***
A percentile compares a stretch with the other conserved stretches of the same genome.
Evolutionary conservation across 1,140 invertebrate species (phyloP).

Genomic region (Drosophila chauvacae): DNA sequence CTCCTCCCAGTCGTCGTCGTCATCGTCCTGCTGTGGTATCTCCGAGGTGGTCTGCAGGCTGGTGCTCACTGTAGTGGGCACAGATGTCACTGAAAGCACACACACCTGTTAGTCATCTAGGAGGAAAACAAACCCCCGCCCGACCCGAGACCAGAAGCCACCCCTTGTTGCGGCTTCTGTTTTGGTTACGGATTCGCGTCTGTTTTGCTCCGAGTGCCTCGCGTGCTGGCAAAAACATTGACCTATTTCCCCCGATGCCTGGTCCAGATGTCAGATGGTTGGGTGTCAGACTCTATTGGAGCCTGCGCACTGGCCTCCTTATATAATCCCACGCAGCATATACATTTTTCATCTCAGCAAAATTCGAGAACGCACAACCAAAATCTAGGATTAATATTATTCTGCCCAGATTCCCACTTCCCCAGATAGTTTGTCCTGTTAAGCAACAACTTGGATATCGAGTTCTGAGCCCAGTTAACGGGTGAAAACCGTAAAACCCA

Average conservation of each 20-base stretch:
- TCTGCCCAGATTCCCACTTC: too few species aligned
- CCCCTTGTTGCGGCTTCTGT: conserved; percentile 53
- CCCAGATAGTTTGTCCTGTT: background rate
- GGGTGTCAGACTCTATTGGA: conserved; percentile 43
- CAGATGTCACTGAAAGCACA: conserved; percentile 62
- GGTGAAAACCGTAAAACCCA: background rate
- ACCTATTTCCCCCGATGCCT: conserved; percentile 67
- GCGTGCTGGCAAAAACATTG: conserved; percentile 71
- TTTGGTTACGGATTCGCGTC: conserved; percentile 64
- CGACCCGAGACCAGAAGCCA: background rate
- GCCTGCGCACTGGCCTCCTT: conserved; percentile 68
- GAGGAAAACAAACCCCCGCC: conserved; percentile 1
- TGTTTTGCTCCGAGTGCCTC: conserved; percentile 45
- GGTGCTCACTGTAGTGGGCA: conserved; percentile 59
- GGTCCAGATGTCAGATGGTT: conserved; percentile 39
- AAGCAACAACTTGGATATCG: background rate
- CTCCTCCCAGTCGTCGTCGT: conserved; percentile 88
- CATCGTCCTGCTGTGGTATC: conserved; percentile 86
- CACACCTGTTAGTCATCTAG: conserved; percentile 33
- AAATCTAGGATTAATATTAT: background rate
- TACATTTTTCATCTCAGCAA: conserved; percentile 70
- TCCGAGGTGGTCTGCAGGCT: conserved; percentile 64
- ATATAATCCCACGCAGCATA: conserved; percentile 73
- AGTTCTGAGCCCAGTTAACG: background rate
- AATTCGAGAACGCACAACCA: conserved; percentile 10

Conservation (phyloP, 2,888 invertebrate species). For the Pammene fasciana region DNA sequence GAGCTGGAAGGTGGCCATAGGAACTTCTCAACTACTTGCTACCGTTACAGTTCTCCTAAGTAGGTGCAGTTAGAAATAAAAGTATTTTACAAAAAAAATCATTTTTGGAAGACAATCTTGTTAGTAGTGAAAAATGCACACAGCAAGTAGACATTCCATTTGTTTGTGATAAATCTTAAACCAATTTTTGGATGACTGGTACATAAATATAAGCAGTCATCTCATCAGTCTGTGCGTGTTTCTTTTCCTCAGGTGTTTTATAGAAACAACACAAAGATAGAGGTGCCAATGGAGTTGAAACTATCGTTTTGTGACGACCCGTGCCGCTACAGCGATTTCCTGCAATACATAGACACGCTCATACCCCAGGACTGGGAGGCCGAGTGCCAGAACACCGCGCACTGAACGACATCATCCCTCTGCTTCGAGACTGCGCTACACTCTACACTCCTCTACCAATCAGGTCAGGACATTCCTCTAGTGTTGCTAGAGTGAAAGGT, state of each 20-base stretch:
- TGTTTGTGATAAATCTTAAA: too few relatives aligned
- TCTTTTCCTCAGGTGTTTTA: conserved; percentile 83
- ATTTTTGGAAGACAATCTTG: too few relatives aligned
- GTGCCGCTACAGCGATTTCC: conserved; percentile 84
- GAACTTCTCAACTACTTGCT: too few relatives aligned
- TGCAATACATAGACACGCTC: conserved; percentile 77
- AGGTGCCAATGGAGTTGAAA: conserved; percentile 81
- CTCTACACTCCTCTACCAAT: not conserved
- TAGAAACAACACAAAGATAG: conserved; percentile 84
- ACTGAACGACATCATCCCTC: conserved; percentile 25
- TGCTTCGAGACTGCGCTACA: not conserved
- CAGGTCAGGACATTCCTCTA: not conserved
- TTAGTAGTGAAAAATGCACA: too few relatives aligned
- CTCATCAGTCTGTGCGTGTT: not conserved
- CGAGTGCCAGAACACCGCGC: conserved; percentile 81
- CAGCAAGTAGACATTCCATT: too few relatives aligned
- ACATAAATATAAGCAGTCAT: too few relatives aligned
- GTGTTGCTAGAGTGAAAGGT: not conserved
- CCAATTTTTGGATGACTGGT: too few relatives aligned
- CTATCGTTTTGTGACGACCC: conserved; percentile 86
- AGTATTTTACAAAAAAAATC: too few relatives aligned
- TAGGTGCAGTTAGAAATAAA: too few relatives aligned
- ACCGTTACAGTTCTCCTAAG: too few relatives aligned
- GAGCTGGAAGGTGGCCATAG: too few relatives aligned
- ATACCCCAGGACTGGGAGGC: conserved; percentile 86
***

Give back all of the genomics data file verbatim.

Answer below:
A percentile compares a stretch with the other conserved stretches of the same genome.
Evolutionary conservation across 1,140 invertebrate species (phyloP).

Genomic region (Drosophila chauvacae): DNA sequence CTCCTCCCAGTCGTCGTCGTCATCGTCCTGCTGTGGTATCTCCGAGGTGGTCTGCAGGCTGGTGCTCACTGTAGTGGGCACAGATGTCACTGAAAGCACACACACCTGTTAGTCATCTAGGAGGAAAACAAACCCCCGCCCGACCCGAGACCAGAAGCCACCCCTTGTTGCGGCTTCTGTTTTGGTTACGGATTCGCGTCTGTTTTGCTCCGAGTGCCTCGCGTGCTGGCAAAAACATTGACCTATTTCCCCCGATGCCTGGTCCAGATGTCAGATGGTTGGGTGTCAGACTCTATTGGAGCCTGCGCACTGGCCTCCTTATATAATCCCACGCAGCATATACATTTTTCATCTCAGCAAAATTCGAGAACGCACAACCAAAATCTAGGATTAATATTATTCTGCCCAGATTCCCACTTCCCCAGATAGTTTGTCCTGTTAAGCAACAACTTGGATATCGAGTTCTGAGCCCAGTTAACGGGTGAAAACCGTAAAACCCA

Average conservation of each 20-base stretch:
- TCTGCCCAGATTCCCACTTC: too few species aligned
- CCCCTTGTTGCGGCTTCTGT: conserved; percentile 53
- CCCAGATAGTTTGTCCTGTT: background rate
- GGGTGTCAGACTCTATTGGA: conserved; percentile 43
- CAGATGTCACTGAAAGCACA: conserved; percentile 62
- GGTGAAAACCGTAAAACCCA: background rate
- ACCTATTTCCCCCGATGCCT: conserved; percentile 67
- GCGTGCTGGCAAAAACATTG: conserved; percentile 71
- TTTGGTTACGGATTCGCGTC: conserved; percentile 64
- CGACCCGAGACCAGAAGCCA: background rate
- GCCTGCGCACTGGCCTCCTT: conserved; percentile 68
- GAGGAAAACAAACCCCCGCC: conserved; percentile 1
- TGTTTTGCTCCGAGTGCCTC: conserved; percentile 45
- GGTGCTCACTGTAGTGGGCA: conserved; percentile 59
- GGTCCAGATGTCAGATGGTT: conserved; percentile 39
- AAGCAACAACTTGGATATCG: background rate
- CTCCTCCCAGTCGTCGTCGT: conserved; percentile 88
- CATCGTCCTGCTGTGGTATC: conserved; percentile 86
- CACACCTGTTAGTCATCTAG: conserved; percentile 33
- AAATCTAGGATTAATATTAT: background rate
- TACATTTTTCATCTCAGCAA: conserved; percentile 70
- TCCGAGGTGGTCTGCAGGCT: conserved; percentile 64
- ATATAATCCCACGCAGCATA: conserved; percentile 73
- AGTTCTGAGCCCAGTTAACG: background rate
- AATTCGAGAACGCACAACCA: conserved; percentile 10

Conservation (phyloP, 2,888 invertebrate species). For the Pammene fasciana region DNA sequence GAGCTGGAAGGTGGCCATAGGAACTTCTCAACTACTTGCTACCGTTACAGTTCTCCTAAGTAGGTGCAGTTAGAAATAAAAGTATTTTACAAAAAAAATCATTTTTGGAAGACAATCTTGTTAGTAGTGAAAAATGCACACAGCAAGTAGACATTCCATTTGTTTGTGATAAATCTTAAACCAATTTTTGGATGACTGGTACATAAATATAAGCAGTCATCTCATCAGTCTGTGCGTGTTTCTTTTCCTCAGGTGTTTTATAGAAACAACACAAAGATAGAGGTGCCAATGGAGTTGAAACTATCGTTTTGTGACGACCCGTGCCGCTACAGCGATTTCCTGCAATACATAGACACGCTCATACCCCAGGACTGGGAGGCCGAGTGCCAGAACACCGCGCACTGAACGACATCATCCCTCTGCTTCGAGACTGCGCTACACTCTACACTCCTCTACCAATCAGGTCAGGACATTCCTCTAGTGTTGCTAGAGTGAAAGGT, state of each 20-base stretch:
- TGTTTGTGATAAATCTTAAA: too few relatives aligned
- TCTTTTCCTCAGGTGTTTTA: conserved; percentile 83
- ATTTTTGGAAGACAATCTTG: too few relatives aligned
- GTGCCGCTACAGCGATTTCC: conserved; percentile 84
- GAACTTCTCAACTACTTGCT: too few relatives aligned
- TGCAATACATAGACACGCTC: conserved; percentile 77
- AGGTGCCAATGGAGTTGAAA: conserved; percentile 81
- CTCTACACTCCTCTACCAAT: not conserved
- TAGAAACAACACAAAGATAG: conserved; percentile 84
- ACTGAACGACATCATCCCTC: conserved; percentile 25
- TGCTTCGAGACTGCGCTACA: not conserved
- CAGGTCAGGACATTCCTCTA: not conserved
- TTAGTAGTGAAAAATGCACA: too few relatives aligned
- CTCATCAGTCTGTGCGTGTT: not conserved
- CGAGTGCCAGAACACCGCGC: conserved; percentile 81
- CAGCAAGTAGACATTCCATT: too few relatives aligned
- ACATAAATATAAGCAGTCAT: too few relatives aligned
- GTGTTGCTAGAGTGAAAGGT: not conserved
- CCAATTTTTGGATGACTGGT: too few relatives aligned
- CTATCGTTTTGTGACGACCC: conserved; percentile 86
- AGTATTTTACAAAAAAAATC: too few relatives aligned
- TAGGTGCAGTTAGAAATAAA: too few relatives aligned
- ACCGTTACAGTTCTCCTAAG: too few relatives aligned
- GAGCTGGAAGGTGGCCATAG: too few relatives aligned
- ATACCCCAGGACTGGGAGGC: conserved; percentile 86